Consumers today undertake increasingly complex shopping journeys. Reports I’ve seen suggest that anywhere from 50 to 80 percent of shoppers use multiple channels to make a purchase. Yet for brick-and-mortar retailers, the quest to become omnichannel — the process of creating and maintaining a contextual, seamless customer experience across all of a brand’s touchpoints — is as much of a challenge now as it was five years ago. In fact, a recent survey conducted by my company, BlueVenn, found that just 28 percent of marketers say they are delivering an omnichannel experience.
This comes as no surprise to me, because many obstacles stand in the way of such an approach becoming a reality. Many retailers, of course, cope with a lack of resources and investment, but more specifically, they struggle with the ability to collect offline data and then merge online and offline data into a single customer record.
Bringing Online and Offline Data Together
Brands want to take what they learn from consumers engaging with them online and incorporate that data into a complementary offline experience, and vice versa. And digital tools like in-store beacons, click-and-collect options, endless aisle kiosks, mobile apps, product review incentives, loyalty cards and the like can be used to better understand offline behavior and fuel a consistent omnichannel experience.
However, that assumes that a business is able to merge its online and offline data successfully for multichannel analysis.
The most effective way of doing this is through the implementation of a single customer view (SCV). If you aren’t already familiar with the concept, an SCV approach involves bringing together all of a company’s data streams from its various data silos. This data is unified, deduplicated and standardized to create a single, accurate record for each customer.
This robust data source ensures that your business can treat customers appropriately and with relevant messaging. For retailers hoping to take an omnichannel approach, knowing exactly who your customers are and how they have engaged with your brand is vital to ensuring consistent treatment across all touchpoints.
Will the Real John Smith Please Stand Up
For example, if you’re planning a geographically-based email or Facebook campaign to drive a certain customer to a physical store for a sale, you will want to ensure that the John Smith whose email address you have is the same John Smith who collected loyalty points at his last in-store purchase. If you want to use offline point-of-sale data as the basis of a cross-sell email campaign, you will need to know if the address a customer gave you at the checkout counter can be linked to any existing record you hold.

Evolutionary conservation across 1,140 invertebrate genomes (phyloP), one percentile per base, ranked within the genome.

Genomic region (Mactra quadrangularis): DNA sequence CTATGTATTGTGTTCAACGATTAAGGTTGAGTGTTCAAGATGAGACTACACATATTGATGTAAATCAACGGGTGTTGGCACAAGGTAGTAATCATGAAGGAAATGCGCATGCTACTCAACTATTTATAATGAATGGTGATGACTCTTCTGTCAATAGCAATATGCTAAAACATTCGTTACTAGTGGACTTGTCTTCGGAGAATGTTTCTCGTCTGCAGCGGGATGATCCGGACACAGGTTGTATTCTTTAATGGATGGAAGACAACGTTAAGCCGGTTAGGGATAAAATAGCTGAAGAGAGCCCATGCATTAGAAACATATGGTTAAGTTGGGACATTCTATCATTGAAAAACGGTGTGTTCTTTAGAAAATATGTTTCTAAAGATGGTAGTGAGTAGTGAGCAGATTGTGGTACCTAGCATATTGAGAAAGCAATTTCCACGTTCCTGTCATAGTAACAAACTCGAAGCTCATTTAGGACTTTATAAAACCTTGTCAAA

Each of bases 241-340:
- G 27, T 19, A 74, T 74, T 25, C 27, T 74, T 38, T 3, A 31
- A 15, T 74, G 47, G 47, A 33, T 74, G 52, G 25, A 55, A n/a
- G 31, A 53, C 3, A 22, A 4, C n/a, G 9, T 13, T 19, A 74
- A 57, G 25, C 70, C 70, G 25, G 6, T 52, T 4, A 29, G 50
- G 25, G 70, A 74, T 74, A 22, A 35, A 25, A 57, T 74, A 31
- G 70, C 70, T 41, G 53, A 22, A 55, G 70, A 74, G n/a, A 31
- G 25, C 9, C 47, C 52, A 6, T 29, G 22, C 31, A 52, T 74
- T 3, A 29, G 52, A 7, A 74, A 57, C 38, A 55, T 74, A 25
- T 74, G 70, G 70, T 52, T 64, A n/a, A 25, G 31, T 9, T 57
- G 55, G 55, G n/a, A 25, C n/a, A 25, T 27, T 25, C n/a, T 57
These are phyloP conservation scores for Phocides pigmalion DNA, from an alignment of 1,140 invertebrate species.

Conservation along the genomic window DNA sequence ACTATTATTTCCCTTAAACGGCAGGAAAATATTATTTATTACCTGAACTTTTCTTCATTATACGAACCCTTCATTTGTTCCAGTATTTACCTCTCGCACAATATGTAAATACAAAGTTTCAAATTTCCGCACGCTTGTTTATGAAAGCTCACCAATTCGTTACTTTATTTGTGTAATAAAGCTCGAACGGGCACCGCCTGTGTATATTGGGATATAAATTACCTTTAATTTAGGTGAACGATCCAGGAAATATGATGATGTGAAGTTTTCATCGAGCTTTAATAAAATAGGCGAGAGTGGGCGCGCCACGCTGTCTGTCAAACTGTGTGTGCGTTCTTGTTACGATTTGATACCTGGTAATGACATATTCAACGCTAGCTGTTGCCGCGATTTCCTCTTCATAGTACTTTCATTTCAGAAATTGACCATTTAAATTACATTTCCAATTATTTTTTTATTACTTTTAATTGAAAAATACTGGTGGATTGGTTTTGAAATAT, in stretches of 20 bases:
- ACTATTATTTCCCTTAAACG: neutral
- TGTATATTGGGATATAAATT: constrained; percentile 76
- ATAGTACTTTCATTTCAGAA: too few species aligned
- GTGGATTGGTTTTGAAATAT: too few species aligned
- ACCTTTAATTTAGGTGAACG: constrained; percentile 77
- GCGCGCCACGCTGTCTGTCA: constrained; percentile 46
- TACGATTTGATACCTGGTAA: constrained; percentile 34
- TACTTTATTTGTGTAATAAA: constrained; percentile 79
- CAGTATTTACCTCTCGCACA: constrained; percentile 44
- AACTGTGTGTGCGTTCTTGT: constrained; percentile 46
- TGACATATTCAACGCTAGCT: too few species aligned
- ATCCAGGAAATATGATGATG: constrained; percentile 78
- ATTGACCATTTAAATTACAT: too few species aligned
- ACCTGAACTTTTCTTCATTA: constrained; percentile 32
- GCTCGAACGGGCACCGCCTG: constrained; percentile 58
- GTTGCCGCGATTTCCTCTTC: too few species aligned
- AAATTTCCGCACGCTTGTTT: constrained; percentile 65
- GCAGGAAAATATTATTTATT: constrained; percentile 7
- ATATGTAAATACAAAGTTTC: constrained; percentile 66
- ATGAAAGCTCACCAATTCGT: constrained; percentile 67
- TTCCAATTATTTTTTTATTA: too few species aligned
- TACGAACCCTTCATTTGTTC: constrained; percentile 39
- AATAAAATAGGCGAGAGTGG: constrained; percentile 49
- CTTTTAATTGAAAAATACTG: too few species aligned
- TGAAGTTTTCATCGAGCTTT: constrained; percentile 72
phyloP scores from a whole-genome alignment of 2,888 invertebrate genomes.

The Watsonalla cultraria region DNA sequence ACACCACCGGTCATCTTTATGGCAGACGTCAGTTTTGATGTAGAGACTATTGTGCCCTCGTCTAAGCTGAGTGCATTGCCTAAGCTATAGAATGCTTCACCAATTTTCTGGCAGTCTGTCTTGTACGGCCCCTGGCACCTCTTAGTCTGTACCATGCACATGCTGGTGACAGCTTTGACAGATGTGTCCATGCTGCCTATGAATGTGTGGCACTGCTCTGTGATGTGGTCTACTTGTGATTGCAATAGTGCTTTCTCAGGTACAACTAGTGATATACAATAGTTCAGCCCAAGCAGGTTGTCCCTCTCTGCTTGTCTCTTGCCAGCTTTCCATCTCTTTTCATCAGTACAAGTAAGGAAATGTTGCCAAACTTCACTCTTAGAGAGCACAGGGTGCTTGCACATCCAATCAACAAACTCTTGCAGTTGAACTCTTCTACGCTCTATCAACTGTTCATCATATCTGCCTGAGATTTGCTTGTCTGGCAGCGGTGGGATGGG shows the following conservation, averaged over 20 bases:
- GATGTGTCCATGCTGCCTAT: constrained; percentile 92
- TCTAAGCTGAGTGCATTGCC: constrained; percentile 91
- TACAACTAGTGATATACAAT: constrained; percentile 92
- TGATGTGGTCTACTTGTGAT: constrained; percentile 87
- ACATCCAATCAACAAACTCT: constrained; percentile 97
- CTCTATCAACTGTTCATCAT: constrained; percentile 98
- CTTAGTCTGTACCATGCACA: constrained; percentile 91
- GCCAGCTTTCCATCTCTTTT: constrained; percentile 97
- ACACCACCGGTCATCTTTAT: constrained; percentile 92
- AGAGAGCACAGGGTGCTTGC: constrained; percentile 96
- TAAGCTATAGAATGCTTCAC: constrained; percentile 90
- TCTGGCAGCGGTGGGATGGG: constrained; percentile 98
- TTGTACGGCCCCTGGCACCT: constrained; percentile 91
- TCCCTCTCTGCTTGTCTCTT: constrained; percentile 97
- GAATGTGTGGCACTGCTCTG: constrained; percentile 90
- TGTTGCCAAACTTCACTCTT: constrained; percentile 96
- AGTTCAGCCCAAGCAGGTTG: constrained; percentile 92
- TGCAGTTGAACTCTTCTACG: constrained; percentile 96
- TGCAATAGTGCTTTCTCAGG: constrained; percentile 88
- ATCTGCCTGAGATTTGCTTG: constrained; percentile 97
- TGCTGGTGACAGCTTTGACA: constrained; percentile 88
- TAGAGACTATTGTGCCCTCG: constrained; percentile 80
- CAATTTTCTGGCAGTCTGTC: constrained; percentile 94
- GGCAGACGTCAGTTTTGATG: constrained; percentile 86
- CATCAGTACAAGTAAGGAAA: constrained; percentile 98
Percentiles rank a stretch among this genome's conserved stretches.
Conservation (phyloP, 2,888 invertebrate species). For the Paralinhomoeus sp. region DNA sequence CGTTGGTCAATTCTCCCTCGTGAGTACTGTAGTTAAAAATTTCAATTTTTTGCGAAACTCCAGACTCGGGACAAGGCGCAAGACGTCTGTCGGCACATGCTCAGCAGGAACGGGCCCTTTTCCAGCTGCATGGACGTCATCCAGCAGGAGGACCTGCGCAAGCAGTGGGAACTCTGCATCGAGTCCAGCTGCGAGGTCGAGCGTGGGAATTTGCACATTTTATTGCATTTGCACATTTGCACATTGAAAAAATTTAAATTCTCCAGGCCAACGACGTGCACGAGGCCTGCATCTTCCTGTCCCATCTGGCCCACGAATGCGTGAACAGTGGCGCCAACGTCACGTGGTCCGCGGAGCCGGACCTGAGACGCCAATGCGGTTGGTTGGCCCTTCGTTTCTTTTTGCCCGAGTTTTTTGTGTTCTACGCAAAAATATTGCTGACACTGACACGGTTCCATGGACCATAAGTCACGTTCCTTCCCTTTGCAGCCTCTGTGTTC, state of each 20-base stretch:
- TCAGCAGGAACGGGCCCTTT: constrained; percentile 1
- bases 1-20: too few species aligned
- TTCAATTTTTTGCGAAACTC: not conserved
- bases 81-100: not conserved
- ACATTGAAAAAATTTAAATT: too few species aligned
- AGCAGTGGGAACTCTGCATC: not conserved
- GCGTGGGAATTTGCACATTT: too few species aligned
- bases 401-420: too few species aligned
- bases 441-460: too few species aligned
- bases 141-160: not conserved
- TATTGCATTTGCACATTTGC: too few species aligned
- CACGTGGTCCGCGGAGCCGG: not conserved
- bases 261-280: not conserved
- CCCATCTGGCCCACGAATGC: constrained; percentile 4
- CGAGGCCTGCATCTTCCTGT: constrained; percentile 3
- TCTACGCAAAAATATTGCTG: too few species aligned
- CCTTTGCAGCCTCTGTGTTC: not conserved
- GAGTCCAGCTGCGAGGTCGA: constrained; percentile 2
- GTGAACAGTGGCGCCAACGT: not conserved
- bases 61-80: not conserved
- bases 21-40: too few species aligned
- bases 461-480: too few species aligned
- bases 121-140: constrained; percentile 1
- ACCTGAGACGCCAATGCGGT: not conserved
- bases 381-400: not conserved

The problem is that constructing an SCV is often an all-consuming undertaking that requires a big investment, which puts that strategy out of reach of smaller organizations. If omnichannel is supposed to the future of retail, is there any hope for smaller companies or boutique businesses that take pride in delivering an exceptional customer experience but don’t have a wealth of resources?
Customer Data Platforms to the Rescue
Yes, there is hope. The advent of customer data platforms (CDP) may make it a lot more feasible for small retailers to undertake SCV initiatives. CDPs, which can be made available on a software-as-a-service (SaaS) basis, usually include analytics, modeling and segmentation tools, and they offer the ability to create targeted omnichannel campaigns, without the need for an extensive, expensive IT investment. With a cloud-based or hybrid CDP, integration with any existing marketing tools or ecommerce platforms can be handled through APIs, removing any complex challenges related to data architecture and making it possible to connect with offline data feeds.
Moving to an omnichannel retail strategy may always involve some degree of complexity. But having a foundation of precise customer records to support personalized, multichannel campaigns, along with unified data that enables you to accurately track and engage customers across all touchpoints is key to getting out of the starting block. When these capabilities are made available to smaller businesses via CDPs delivered as SaaS applications, many more retailers will be able to enter the race.